In the 2010 National Defense Authorization Act (“NDAA”) signed by President Obama on October 28, 2009, Congress expanded the military-related family and medical leave that it created in the 2008 NDAA. The expansion became effective upon the President’s signature. This new legislation means the Family Medical Leave Act regulations that became effective earlier this year are already outdated with respect to military-related FMLA leave.
Caregiver Leave Expansion
The FMLA permits up to 26 weeks of leave for an eligible employee who is the spouse, son or daughter, parent or next of kin of a servicemember in the Regular Armed Forces, National Guard or Reserves to care for such a servicemember who has incurred a serious injury or illness in the line of duty while on active duty. Prior to the most recent amendments, this generally meant that treatment for, recuperation from or therapy for the serious injury or illness had to commence while the servicemember was still a member of the military (or on the temporary disability retired list) in order for the family member to take FMLA leave to care for the servicemember. In other words, if an injury or illness did not manifest itself until after the individual was discharged from the military (e.g., post-traumatic stress disorder), a family member would not have been able to take FMLA caregiver leave to care for the individual.
The above limitation has now been modified. Under the new rules, the serious injury or illness still needs to be incurred while the servicemember is in the military, but treatment, recuperation and/or therapy for it can now begin as late as five years after the servicemember’s discharge from the military. For example, if a servicemember is discharged from the military on November 1, 2009 (after serving in Iraq), and begins treatment for service-related PTSD two years later, a covered family member will be able to take FMLA leave at that time to care for the servicemember. Moreover, the definition of “serious injury or illness” is also expanded to cover not only an injury or illness incurred by the servicemember in the line of duty on active duty, but also an injury or illness that existed before the beginning of the servicemember’s active duty that was aggravated by service in the line of duty on active duty. The eligible employee is still limited to a total of 26 weeks of leave related to the servicemember within a single 12 month period beginning with the first use of the leave.
Qualifying Exigency Leave Expansion
Under the original version of the FMLA military leave provisions, as implemented through the FMLA regulations earlier this year, eligible employees may take leave for a “qualifying exigency” arising from a spouse’s, child’s or parent’s active duty or call to active duty as a member of the Reserves or National Guard in support of a “contingency operation” declared by the Secretary of Defense, the President or Congress. This leave entitlement is up to 12 work weeks of unpaid leave in the employer’s normally designated 12 month period (when combined with all other FMLA leave except FMLA caregiver leave). The original provisions did not provide “exigency” leave related to active duty members of the Armed Forces on a theory that such active duty members and their families are always to be prepared for an assignment overseas. The 2010 NDAA discards this theory and extends coverage to eligible family members of: (1) any member of the Regular Armed Forces who is deployed to a foreign country (regardless of the nature of the service performed in that foreign country and regardless of whether it is in support of a contingency operation); and (2) any member of the Reserves or National Guard who is on federal active duty in a foreign country or is called to federal active duty in a foreign country, provided that such active duty is in support of a contingency operation. The “qualifying exigencies” have not changed and include: short notice deployment, military events, arranging for child care, arranging financial or legal matters, attending counseling, assisting with the military member’s rest and recuperation, post-deployment activities and similar activities as agreed upon by the employer and employee.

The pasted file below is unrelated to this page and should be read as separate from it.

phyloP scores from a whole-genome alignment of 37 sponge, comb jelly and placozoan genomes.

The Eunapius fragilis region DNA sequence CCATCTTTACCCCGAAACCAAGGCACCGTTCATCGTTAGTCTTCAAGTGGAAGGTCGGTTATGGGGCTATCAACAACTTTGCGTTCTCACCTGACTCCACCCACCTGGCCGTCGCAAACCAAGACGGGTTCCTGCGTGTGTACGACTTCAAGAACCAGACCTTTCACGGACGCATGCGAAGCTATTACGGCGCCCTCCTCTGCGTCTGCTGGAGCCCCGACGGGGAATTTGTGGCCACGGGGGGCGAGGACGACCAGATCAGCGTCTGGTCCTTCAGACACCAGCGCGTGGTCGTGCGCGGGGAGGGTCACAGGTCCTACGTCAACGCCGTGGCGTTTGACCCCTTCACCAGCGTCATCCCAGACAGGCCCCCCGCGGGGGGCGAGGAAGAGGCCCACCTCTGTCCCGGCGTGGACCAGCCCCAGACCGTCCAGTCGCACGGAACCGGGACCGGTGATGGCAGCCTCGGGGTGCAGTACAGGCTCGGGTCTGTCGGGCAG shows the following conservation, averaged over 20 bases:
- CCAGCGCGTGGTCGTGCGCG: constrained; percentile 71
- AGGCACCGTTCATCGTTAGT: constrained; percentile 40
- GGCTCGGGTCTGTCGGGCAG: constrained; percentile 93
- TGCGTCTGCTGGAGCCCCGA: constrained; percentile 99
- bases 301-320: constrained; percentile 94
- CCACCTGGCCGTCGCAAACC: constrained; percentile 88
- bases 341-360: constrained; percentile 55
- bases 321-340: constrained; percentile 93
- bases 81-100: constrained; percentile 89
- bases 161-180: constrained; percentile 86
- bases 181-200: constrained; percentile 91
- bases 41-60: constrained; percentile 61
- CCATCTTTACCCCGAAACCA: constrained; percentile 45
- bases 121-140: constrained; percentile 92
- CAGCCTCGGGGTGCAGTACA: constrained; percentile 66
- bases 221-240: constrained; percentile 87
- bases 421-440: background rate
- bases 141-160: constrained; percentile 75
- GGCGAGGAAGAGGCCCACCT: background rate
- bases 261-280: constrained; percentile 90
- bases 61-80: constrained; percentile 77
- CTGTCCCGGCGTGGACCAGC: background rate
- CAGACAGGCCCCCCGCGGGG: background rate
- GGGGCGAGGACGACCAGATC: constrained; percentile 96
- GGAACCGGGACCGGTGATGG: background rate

The expansion of caregiver leave and exigency leave clearly will increase the potential number of employees who may be entitled to take such leave. Employers should consider several steps to comply with the recent changes in the law.
- Update FMLA policies with respect to military leave.
- Monitor the Department of Labor for the anticipated poster revisions, notice revisions, form revisions and regulatory revisions. In the meantime, consider posting a notice next to the current DOL poster briefly explaining the changes.
- Train personnel responsible for leaves and attendance concerning the changes.
- Educate supervisors of the basics of the changes to enable them to identify situations that should be brought to the attention of personnel responsible for leave administration.